Jewish Ways

Facing East in Prayer

By Rabbi Julian Sinclair, March 8, 2012

"My heart is in the east (mizrach) and I am at the end of the west." So lamented Yehuda Halevi, the greatest medieval Jewish poet.

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Cutting a boy's hair

By Rabbi Julian Sinclair, March 1, 2012

The custom waiting to cut a boy's hair until he is three and having a party to celebrate - upshirin in Yiddish or halakeh in Arabic - symbolises the end of infancy and the start of doing mitzvot. The rabbis see three as the age when a child's parents should introduce him to the world of Torah.

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Checking eggs for blood

By Rabbi Julian Sinclair, February 23, 2012

Although we rarely find blood spots in eggs from supermarkets today, the custom to check every egg is still entrenched in observant Ashkenazi homes.

The Talmud (Chullin 64b) prohibits eating an egg with a blood spot if it might have been fertilised. But most chickens in industrial farms never see a rooster. Any blood spots in their eggs are from tissue irregularities.

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Throwing bread at hamotzi

By Rabbi Julian Sinclair, February 16, 2012

Years ago I found myself at a Shabbat table in Jerusalem where the challah was actually thrown to the guests around the table. I was shocked. Since when were adults allowed to throw food? 

Rabbi Yosef Karo author of the Shulchan Aruch explicitly forbids hurling bread. However, he also says that one should not place it directly into another's hands, for that is how one treats mourners.

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Learning bekiyut and iyun

By Rabbi Julian Sinclair, February 9, 2012

What makes a great sage?  Breadth or depth? Loads of knowledge or penetrating insight? In the words of the Talmud, "What is preferable?  Sinai or oker harim?" Sinai means a scholar with an encyclopedic mind, as though he/she had been present at the giving of the Torah.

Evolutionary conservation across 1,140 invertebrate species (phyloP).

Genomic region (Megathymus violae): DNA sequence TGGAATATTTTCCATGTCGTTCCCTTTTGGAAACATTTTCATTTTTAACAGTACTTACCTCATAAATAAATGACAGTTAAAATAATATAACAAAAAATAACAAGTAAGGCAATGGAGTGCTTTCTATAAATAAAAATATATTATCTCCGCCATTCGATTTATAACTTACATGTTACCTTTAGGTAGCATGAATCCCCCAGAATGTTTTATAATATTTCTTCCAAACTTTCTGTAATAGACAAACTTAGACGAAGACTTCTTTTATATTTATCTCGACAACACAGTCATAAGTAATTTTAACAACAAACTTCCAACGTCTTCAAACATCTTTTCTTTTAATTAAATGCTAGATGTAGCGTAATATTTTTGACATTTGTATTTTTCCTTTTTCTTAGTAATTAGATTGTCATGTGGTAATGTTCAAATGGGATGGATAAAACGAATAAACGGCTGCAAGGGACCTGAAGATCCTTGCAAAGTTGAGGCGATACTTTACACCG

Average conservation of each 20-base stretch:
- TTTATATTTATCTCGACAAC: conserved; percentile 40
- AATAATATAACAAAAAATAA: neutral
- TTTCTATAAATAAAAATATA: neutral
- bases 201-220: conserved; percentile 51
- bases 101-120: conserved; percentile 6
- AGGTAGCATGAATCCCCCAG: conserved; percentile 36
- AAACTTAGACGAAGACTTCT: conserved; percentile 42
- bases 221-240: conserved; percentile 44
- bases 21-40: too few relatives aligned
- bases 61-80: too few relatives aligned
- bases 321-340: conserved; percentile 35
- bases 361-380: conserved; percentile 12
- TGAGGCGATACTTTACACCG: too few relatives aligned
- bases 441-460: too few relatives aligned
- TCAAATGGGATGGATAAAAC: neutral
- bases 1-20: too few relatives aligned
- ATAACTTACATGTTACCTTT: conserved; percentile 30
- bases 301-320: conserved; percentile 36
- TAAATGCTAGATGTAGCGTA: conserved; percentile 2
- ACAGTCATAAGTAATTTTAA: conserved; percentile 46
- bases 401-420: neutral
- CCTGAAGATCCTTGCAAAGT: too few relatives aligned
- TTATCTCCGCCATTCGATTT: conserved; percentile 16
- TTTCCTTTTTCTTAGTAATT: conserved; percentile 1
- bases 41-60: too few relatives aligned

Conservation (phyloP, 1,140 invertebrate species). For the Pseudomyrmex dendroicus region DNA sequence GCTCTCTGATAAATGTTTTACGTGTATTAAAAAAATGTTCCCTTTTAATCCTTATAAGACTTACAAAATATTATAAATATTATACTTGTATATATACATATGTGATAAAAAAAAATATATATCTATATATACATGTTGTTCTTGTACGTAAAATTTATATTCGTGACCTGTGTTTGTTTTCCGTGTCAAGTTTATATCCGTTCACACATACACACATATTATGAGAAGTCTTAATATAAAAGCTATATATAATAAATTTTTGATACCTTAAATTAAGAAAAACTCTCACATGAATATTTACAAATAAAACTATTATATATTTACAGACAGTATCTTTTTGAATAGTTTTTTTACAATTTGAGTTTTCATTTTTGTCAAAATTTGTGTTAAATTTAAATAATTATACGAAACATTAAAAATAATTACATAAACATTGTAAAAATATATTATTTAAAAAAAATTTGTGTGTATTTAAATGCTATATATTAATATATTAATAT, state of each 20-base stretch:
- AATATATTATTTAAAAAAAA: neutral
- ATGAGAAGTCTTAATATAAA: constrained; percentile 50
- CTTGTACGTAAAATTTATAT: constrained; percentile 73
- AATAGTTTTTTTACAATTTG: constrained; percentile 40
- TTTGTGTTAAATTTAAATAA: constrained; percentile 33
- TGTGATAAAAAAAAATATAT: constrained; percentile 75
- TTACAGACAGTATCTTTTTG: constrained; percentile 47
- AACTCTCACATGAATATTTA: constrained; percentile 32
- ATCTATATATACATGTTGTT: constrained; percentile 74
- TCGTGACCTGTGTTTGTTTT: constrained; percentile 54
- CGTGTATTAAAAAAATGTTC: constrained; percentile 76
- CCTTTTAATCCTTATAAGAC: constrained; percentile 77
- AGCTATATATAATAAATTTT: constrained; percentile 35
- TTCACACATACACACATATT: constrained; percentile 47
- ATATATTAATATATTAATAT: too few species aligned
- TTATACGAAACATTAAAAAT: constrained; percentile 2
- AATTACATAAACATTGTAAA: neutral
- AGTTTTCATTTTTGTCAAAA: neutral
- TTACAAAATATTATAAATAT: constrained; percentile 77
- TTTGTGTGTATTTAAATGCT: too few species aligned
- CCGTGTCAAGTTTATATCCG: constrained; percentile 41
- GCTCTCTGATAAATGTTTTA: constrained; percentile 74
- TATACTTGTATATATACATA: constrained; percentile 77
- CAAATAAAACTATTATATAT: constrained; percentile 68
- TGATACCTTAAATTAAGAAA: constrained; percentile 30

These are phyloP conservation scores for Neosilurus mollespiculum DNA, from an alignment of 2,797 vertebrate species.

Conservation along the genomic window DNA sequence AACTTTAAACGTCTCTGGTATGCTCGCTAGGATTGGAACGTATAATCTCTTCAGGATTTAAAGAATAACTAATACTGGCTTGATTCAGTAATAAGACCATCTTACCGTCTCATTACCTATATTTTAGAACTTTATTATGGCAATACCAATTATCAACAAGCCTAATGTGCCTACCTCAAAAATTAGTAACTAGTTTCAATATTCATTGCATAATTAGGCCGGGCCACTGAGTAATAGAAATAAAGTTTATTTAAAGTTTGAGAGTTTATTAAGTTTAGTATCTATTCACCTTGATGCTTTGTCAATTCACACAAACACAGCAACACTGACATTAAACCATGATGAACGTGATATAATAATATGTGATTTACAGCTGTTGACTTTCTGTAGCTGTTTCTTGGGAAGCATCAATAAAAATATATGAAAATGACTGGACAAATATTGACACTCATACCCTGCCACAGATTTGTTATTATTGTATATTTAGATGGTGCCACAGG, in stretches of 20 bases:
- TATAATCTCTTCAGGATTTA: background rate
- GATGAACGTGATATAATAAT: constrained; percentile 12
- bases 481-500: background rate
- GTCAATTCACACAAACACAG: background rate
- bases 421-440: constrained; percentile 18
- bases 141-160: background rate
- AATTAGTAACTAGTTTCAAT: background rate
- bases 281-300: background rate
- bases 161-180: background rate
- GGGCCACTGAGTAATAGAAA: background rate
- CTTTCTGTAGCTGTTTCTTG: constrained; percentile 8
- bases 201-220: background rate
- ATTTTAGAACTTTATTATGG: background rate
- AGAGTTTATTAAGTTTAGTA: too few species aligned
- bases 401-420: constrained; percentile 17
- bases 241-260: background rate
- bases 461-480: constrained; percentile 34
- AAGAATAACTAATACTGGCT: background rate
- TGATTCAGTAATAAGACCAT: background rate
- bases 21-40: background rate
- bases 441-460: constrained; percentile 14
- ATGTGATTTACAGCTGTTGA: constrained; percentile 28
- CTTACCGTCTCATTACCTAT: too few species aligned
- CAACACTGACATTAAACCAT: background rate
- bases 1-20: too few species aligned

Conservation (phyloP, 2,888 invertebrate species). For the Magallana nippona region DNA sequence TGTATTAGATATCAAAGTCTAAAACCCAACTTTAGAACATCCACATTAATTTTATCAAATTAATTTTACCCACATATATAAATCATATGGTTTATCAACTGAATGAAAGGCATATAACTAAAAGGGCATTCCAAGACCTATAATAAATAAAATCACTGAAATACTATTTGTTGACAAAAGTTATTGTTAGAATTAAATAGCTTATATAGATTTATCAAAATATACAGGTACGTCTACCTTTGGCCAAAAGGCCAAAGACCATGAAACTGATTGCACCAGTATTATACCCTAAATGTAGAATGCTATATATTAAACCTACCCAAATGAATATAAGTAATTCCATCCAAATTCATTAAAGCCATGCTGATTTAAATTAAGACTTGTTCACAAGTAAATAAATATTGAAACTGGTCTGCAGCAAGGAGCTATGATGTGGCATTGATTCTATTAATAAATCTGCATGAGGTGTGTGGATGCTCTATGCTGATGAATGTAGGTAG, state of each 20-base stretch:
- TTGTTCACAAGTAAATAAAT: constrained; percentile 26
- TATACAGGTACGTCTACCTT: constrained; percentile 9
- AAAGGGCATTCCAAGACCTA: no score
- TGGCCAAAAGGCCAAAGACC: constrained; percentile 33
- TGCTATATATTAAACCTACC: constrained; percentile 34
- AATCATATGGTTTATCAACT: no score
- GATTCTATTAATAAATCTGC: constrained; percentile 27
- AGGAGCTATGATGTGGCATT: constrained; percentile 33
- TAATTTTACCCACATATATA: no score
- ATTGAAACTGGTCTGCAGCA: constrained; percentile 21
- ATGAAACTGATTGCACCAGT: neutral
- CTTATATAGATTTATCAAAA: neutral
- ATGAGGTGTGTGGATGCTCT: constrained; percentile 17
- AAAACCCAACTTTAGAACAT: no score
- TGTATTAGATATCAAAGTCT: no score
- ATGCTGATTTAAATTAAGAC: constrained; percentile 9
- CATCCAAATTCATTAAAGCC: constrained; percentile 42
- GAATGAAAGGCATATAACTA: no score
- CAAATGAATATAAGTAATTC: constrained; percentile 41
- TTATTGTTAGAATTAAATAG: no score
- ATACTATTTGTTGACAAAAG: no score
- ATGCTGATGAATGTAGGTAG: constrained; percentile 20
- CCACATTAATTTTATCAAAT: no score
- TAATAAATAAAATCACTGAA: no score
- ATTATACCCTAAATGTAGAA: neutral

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Tu bishvat seder

By Rabbi Julian Sinclair, February 2, 2012

Tu Bishvat, the New Year for trees, has implications for when to give tithes and other agricultural offerings but otherwise the day was not very widely noticed.

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Gelilah: rolling the sefer

By Rabbi Julian Sinclair, January 26, 2012

After hagbah, the one who lifted the Torah sits down with it and the someone else steps forward to do gelilah. This involves rolling the two ends of the Torah scroll together to meet in the middle, then dressing the Torah in its velvet robes and silver breastplate, bells and pointer.   

Gelilah has a reputation as a second-class mitzvah, though this is thoroughly undeserved.

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Hagbah: Lifting the Sefer

By Rabbi Julian Sinclair, January 19, 2012

Hagbah is one of the most dramatic and potentially heart-stopping moments in the synagogue service. After the Torah reading, the heavy scrolls are raised high in the air for all to see.

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Sanctifying the moon

By Rabbi Julian Sinclair, January 12, 2012

Sanctifying the new moon, Kiddush Levanah, is a prayer recited once every month sometime during its first half - ideally at the conclusion of Shabbat. You should be able to actually see most of the moon. People go outside and bless God for "creating the Heavens… setting for them laws and times...

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Fast of silence

By Rabbi Julian Sinclair, December 29, 2011

A "speech fast" (ta'anit dibbur) is one of the more radical tools in the arsenal of self-improvement developed by Jewish pietists over the centuries. Words, the medium that most express our divine uniqueness, are so easily devalued. Empty chatter is everywhere, but real conversation is rare.

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